“I firmly believe that as a nation we cannot be truly self-reliant until we are able to develop our own weapons and sensors. Indian Navy's active role in engaging with a wide range of R&D and production agencies – government, semi government and private – is indicative of its commitment”, she said.

Tuesday, 8 May 2018

India caught in the crossfire as US Congress squeezes Trump on Russia

India’s defence faces collateral damage as the US Congress binds Trump to act against Russia

By Ajai Shukla
Business Standard, 8th May 18

The United States of America (US) has leapt ahead of Russia as India’s biggest supplier of new weaponry. A recent report from Parliament’s Standing Committee on Defence reveals that, during the last three years, US firms concluded 13 contracts with India, worth Rs 288 billion. In the same period, Russia got 12 contracts, valued at just Rs 83 billion – not even one-third of the US bag. Now Moscow’s share could decline further, with New Delhi being squeezed by the threat of US sanctions against countries that buy weaponry from Russia.


These sanctions are embedded in legislation – titled “Countering America’s Adversaries Through Sanctions Act” (CAATSA) – that the US Congress passed in mid-2017. While CAATSA is directed at Russia, Iran and North Korea, it is the Russian component of the law that most concerns India. It enjoins the US administration to impose sanctions against countries that engage in “significant transactions” with Russian defence and intelligence entities. India is highly vulnerable to that charge, with its military heavily dependent upon the purchase from Russia for spares, maintenance, and overhaul of its roughly 6,000 tanks and infantry combat vehicles, artillery and air defence guns, warships, submarines and large numbers of fighter and transport aircraft and helicopters. It would be no exaggeration to say that without large purchases from Russia, India’s military would grind to a halt. In addition to keeping its legacy fleet running, India is exploring crucial new transactions from Russia, such as the lease of a nuclear submarine, the purchase of 200 Kamov-226 helicopters and the S-400 Triumf advanced air defence systems.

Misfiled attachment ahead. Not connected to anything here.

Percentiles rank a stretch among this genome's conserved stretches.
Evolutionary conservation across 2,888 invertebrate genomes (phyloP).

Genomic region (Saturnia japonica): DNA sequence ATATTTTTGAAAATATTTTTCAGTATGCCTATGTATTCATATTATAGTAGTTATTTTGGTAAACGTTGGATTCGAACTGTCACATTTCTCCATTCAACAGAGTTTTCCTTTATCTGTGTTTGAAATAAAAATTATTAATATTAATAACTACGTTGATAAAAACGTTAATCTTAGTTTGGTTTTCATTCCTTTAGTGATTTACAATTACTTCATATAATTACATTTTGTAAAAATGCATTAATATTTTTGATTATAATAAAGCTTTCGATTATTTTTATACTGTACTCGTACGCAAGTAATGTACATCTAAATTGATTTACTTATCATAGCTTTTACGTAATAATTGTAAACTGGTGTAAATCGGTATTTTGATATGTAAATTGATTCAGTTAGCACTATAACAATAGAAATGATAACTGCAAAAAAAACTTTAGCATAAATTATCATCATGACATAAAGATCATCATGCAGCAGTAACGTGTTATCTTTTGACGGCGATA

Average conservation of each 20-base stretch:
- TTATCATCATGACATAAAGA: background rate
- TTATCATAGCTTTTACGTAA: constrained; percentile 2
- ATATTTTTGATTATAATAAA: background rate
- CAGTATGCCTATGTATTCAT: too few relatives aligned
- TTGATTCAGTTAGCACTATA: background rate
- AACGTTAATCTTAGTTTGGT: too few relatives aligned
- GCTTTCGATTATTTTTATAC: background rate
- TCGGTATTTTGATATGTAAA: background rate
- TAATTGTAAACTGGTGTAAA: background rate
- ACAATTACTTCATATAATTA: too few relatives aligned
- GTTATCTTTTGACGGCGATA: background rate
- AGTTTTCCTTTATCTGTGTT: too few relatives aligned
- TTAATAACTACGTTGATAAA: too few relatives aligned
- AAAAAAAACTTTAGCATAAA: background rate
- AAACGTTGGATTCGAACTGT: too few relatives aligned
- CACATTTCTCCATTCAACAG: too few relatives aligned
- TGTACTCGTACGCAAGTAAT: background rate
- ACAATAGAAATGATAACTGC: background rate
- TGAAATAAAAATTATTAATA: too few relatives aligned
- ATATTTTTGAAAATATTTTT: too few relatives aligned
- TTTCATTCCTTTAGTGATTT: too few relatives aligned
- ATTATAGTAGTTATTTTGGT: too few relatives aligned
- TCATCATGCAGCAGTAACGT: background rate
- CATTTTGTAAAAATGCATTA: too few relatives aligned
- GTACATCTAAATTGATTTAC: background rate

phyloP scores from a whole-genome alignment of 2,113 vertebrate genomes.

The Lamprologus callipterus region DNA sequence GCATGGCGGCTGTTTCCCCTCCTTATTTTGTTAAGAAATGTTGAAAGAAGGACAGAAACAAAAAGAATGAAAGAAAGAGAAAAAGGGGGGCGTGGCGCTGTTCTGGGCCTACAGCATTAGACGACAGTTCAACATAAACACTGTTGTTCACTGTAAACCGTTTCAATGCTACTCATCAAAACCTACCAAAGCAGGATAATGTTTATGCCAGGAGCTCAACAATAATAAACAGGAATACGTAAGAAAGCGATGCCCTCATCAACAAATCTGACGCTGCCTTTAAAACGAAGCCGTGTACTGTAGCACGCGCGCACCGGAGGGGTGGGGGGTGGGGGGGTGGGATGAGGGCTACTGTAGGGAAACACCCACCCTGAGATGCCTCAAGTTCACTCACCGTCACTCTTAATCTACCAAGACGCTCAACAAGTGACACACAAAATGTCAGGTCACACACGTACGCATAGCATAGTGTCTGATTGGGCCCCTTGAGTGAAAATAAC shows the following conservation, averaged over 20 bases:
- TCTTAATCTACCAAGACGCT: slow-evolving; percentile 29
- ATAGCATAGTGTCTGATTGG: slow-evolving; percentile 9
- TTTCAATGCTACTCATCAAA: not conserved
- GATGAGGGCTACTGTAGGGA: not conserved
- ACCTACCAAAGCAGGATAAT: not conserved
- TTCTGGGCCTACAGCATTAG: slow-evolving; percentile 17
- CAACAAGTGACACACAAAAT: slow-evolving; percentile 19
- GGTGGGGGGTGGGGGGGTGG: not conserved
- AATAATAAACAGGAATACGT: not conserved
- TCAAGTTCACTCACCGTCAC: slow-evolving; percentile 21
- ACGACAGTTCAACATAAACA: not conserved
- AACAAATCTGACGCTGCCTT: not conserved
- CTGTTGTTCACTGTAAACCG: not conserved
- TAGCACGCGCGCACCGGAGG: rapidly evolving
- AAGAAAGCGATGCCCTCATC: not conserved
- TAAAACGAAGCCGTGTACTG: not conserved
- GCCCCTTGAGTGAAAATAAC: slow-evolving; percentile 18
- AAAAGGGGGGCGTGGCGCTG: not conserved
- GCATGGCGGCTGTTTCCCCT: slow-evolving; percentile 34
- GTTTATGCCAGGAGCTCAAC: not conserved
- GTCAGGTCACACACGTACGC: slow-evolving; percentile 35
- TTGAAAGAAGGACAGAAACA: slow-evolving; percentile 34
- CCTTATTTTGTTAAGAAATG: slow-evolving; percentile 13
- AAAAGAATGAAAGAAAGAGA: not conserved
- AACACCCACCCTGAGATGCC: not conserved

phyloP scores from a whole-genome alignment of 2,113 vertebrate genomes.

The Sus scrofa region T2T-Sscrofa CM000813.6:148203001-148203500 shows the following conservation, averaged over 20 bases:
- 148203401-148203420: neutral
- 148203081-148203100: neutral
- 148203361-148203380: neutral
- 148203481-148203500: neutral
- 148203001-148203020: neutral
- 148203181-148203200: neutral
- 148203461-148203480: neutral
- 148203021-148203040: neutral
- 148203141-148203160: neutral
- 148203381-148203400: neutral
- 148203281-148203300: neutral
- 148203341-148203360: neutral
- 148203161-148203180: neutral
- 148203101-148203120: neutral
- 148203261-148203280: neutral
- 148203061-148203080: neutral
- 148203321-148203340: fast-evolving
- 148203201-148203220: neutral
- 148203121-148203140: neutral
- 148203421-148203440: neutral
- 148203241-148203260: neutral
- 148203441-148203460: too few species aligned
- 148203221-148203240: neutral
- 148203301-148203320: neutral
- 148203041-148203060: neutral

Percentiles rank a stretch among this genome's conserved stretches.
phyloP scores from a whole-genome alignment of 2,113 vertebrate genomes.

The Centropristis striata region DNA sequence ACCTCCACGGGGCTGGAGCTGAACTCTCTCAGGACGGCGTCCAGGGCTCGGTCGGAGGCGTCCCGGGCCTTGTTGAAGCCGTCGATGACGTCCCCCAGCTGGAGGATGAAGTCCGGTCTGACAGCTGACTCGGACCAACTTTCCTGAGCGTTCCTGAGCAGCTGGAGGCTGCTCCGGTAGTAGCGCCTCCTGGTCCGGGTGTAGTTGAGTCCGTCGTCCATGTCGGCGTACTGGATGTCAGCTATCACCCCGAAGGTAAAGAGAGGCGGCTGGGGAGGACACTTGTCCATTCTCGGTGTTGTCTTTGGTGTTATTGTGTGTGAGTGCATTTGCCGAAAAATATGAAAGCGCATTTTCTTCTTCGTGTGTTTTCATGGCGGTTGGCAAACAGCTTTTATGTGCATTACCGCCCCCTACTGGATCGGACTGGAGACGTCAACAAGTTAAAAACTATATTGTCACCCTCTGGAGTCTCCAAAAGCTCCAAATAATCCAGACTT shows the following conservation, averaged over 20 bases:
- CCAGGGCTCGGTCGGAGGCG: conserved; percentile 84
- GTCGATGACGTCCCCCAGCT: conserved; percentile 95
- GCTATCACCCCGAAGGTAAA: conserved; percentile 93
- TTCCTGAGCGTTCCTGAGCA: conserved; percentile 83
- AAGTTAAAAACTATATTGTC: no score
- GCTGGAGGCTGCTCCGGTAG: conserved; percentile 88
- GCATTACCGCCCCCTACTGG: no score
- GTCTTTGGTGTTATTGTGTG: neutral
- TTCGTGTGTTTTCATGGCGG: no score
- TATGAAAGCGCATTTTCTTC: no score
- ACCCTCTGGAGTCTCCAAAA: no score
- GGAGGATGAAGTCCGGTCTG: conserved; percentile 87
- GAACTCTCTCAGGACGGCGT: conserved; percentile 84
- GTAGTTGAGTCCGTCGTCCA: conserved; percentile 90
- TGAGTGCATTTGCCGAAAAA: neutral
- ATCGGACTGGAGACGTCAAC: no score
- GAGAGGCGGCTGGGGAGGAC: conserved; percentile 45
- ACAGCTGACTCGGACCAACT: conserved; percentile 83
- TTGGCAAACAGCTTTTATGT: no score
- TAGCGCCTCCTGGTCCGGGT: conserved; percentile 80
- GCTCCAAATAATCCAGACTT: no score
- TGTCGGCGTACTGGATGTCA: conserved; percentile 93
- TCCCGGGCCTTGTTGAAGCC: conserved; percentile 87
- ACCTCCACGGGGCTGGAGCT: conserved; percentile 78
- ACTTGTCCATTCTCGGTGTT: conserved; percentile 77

Intriguingly, recent days have seen a resurgence of chatter in the strategic community about the possibility of India being sanctioned under CAATSA. It is speculated that India’s proposed purchase of the S-400 Triumf has caused red lights to start flashing in Washington DC. Like CAATSA itself, the S-400 proposal is not new; the defence ministry cleared it in principle in December 2015 and negotiations have been on-going since then. But Defence Minister Nirmala Sitharaman’s visit to Moscow last month and Prime Minister Narendra Modi’s Monday meeting with President Vladimir Putin has heightened anticipation of an imminent contract. Washington insiders say that top US administration officials might be willing to condone procurements like Kamov light helicopters, arguing that is not a “significant transaction”. But the S-400 Triumf, which is an upgraded version of the S-300 missile system that China’s military uses, and which is a key preoccupation of US Air Force planners could never be accorded an exemption. Besides, the estimated $4.5 billion value of such a contract could hardly be ignored by Washington.